Stars Sign Esa Lindell To New Contract
John Klingberg’s most consistent partner last season got a shiny new contract.
Dallas Stars rookie blueliner Esa Lindell played his first NHL season last year after getting four cups of coffee the season prior. After his call-up, he never really looked back, logging 73 games as part of the Stars defensive pairs (just ignore that five game stint where he sat in November and then was sent down to the Texas Stars on a conditioning assignment...just another fun side affect of carrying eight defensemen this past season.)
The majority of those games, Lindell played next to John Klingberg, the offensive machine of the Dallas backend. The results of the Lindell-Klingberg pairing could be looked at through two lenses: the eyeball test, and what the advanced stats say about the underlying numbers.
When Lindell came up to Dallas, Klingberg was captain of the struggle bus. Having spent his first two professional seasons paired with veteran Alex Goligoski before he departed via a trade of his rights to Arizona last summer, Klingberg had a rotation of defensive partners to start the season. Dan Hamhuis, who was envisioned to be the proverbial Goose to Klingberg’s Maverick, never seemed to gel with the young blueliner, finding himself more comfortable slotted down the defensive pairings depth chart.
The coaching staff eventually settled on Lindell playing next to Klingberg, who was then thrust into the position of being mentor/veteran to Lindell as he entered the NHL. Right around that time, Klingberg’s game started to level out and he started to put points back up again. So the eyeball test attributed this change to the pairing with Lindell due to the timing of the two event occurrences.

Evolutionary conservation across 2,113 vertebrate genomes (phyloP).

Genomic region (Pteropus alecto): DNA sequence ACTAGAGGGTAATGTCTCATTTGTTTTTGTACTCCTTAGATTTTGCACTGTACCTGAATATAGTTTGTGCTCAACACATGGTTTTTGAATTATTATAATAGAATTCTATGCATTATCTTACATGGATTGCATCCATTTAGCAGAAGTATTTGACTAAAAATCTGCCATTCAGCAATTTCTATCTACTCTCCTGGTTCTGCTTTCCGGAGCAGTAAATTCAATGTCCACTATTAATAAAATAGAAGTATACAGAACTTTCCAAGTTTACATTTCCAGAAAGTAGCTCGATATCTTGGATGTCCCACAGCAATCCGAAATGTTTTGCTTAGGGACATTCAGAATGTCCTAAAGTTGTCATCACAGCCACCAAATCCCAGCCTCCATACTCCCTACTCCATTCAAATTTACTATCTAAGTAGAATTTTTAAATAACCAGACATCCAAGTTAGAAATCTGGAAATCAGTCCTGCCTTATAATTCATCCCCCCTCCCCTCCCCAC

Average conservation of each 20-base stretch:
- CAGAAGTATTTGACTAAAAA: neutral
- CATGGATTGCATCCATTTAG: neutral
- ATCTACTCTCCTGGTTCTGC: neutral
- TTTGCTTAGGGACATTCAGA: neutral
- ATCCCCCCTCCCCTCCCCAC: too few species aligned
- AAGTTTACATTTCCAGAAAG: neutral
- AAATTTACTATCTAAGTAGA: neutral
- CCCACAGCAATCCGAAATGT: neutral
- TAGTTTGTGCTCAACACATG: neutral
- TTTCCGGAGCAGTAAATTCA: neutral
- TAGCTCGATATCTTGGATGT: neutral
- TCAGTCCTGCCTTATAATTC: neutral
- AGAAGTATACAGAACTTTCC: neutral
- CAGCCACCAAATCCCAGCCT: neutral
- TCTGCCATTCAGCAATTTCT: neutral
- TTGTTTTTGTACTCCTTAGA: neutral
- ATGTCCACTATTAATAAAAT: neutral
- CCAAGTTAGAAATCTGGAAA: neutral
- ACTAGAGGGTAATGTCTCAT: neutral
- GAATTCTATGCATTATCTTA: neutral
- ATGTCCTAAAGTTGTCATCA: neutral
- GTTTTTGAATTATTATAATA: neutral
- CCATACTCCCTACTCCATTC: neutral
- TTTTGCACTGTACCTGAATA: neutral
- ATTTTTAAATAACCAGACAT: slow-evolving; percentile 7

However, the underlying stats have showed that Lindell brought Klingberg’s possession down when they were on the ice together, as discussed in David’s analysis back in February and in Ann’s review of Lindell’s season. However, you could chalk part of it up to coaching decisions and the fact that Lindell went from the AHL to top-pair defensemen with little time for adjustment. That’s probably part of the contributing factor as to why the Stars signed him to a two year, $4.4 million contract that carries a $2.2 million cap hit as a restricted free agent this summer.
At the end of the contract, Lindell will still be a restricted free agent. It’s a nice bridge contract that allows the team to see the progress Lindell will make as he gains more comfort at the NHL level and what he can be under new head coach Ken Hitchcock’s system. It also gives Lindell a decent contract and allows the team to maintain some cost certainty on the backend.